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A couple of things might help here...So, another way to ask my question is: How far into the 'future' (particularly the future of the Universe), can you look? Can anyone look? Using any kind of instrumentation whatsoever? How far? To put it, the question, right, how far can you see into 'space'?
It's interesting that Roemer discovered in 1676 that those orbital periods for the Moons all were slower when Earth was farther away from Jupiter, and faster when closer. This allowed him to recognize that the speed of light isn't infinite and he was able to somewhat accurately calculate the speed of light.Atlan0101, your post #6 question is interesting. "How far into the 'future' (particularly the future of the Universe), can you look?"
I would start where Galileo did when he looked at Jupiter, observing the Galilean moons moving around Jupiter in a telescope. Galileo documented his observations and today, some 400 years later, I can still see what he did but with better telescopes So when I look at Io moving around Jupiter using my telescope, do I see Io in the future, or the past of Io because of light-time to Earth?
It's impossible to observe anything in the future as, by formal definition, it ain't here yet. If we are observing something it is either something now or something that has come from the past. All light entering the eye took time to reach the eye, hence all light is from the past. If we know the distance, however, then we know the time it took for light to get here.Helio's observation about Roemer and light-time at Jupiter in post #9 is why I ask my question in post #7, "So when I look at Io moving around Jupiter using my telescope, do I see Io in the future, or the past of Io because of light-time to Earth?"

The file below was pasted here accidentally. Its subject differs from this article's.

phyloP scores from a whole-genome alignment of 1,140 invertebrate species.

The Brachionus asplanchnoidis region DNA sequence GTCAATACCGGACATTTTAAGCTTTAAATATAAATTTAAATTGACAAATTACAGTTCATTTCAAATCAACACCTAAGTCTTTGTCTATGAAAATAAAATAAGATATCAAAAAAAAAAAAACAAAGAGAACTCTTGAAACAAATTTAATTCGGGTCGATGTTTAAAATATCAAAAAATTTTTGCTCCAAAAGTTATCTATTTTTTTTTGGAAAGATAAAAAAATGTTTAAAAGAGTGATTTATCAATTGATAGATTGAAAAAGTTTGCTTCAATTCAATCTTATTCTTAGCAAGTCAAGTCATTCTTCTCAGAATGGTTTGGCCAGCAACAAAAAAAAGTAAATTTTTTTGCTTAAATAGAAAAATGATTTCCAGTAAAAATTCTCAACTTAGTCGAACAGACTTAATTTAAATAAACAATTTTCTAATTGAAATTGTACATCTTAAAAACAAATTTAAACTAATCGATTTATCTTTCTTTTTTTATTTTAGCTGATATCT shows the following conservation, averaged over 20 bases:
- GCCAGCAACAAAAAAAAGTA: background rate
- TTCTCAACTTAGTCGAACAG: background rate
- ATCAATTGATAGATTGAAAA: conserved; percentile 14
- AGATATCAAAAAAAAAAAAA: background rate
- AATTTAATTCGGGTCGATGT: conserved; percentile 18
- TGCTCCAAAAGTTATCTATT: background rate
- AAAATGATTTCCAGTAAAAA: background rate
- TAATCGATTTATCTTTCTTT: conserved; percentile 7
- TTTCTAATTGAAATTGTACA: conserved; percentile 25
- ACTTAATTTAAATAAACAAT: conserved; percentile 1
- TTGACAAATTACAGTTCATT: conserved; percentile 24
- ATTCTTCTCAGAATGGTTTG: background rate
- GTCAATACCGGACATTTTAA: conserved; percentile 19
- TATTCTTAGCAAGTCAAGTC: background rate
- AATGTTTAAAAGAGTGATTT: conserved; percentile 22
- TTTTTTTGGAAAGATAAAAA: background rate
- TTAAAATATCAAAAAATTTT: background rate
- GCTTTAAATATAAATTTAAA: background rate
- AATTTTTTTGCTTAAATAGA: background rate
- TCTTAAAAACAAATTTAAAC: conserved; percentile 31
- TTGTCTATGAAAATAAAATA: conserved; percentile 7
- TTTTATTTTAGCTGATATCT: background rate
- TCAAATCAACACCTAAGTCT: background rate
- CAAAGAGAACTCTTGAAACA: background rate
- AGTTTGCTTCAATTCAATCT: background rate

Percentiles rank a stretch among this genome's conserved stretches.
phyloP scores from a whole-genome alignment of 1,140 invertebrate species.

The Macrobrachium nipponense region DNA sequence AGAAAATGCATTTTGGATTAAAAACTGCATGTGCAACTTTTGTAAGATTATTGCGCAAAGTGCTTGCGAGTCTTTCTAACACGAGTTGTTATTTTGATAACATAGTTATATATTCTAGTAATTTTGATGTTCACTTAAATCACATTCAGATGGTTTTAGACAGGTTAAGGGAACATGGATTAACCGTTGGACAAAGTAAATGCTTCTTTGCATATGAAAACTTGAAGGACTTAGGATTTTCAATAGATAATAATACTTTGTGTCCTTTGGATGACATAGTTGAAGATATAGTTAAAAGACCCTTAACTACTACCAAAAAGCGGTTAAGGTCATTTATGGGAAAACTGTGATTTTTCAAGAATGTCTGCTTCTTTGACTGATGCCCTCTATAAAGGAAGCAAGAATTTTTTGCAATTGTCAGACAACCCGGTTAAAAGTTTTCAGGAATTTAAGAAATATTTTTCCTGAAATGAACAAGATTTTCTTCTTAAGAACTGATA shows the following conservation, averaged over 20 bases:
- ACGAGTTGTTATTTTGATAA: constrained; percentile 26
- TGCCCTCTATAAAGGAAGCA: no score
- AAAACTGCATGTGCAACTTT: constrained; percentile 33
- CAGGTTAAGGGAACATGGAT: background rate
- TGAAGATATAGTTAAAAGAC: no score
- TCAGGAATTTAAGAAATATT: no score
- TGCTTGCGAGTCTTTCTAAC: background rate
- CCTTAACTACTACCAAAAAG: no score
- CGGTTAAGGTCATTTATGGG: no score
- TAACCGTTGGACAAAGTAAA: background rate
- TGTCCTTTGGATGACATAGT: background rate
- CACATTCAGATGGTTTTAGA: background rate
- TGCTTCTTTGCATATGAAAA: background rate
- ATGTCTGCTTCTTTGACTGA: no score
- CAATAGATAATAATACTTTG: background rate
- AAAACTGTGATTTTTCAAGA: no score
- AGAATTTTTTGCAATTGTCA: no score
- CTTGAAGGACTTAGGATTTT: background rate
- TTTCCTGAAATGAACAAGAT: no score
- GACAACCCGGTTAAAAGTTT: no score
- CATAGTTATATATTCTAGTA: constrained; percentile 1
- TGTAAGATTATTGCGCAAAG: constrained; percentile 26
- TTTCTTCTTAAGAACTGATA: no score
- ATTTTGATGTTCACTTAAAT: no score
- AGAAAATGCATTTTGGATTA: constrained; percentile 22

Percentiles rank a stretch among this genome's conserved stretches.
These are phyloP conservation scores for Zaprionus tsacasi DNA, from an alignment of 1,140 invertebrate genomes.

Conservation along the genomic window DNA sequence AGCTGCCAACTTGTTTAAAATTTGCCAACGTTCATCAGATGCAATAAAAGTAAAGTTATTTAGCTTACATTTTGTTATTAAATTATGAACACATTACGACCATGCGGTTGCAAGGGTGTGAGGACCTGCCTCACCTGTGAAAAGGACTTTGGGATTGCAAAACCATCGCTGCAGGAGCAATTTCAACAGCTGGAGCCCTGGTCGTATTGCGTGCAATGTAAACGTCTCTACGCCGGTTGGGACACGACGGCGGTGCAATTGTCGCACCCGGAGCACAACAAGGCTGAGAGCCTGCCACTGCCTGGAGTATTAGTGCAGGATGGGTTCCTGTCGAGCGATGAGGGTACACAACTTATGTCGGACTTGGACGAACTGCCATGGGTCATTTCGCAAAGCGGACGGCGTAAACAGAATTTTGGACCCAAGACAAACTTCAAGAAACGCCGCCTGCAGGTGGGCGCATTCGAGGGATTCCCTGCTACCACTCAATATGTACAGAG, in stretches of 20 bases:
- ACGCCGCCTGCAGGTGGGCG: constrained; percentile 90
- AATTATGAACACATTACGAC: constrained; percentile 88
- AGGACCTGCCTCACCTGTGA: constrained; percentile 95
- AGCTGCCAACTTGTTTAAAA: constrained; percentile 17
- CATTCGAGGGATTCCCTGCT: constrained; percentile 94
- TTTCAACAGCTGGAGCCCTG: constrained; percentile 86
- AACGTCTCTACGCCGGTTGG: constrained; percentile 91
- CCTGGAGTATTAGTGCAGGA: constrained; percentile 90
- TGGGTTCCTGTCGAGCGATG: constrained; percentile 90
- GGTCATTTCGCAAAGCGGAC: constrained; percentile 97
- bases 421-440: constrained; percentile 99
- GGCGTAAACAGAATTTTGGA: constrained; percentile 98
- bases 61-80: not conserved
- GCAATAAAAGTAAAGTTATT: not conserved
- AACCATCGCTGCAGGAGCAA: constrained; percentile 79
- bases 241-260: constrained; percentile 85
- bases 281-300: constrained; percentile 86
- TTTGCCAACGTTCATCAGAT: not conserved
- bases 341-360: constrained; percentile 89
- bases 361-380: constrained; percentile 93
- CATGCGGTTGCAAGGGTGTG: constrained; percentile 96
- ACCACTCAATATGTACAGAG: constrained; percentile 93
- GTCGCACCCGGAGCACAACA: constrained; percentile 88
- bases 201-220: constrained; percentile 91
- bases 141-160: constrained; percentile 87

Thanks!Helio's thinking in post #11 is correct because of light-time to Earth. When I view the Galilean moons moving at Jupiter, that is their past I see, those moons have already moved to some other location at Jupiter when I see them in the telescope eyepiece because of light-time. The same is true for my observations of Mars last night using my telescope. The same is true for telescope observations of the bright star Sirius or the bright stars in Orion's belt, now visible in early morning skies. When it comes to tachyons, my telescopes do not see these particles
Helio, very good. You pass my Galileo test
I suspect they, 'tachyons', would have a second name and second dimension of existence. To wit, 'gravitons'.Thanks!
As for tachyons, these are likely not observable in the visible band, even if they exist. [I'm guessing.] It will be a huge discovery if they become a part of mainstream science.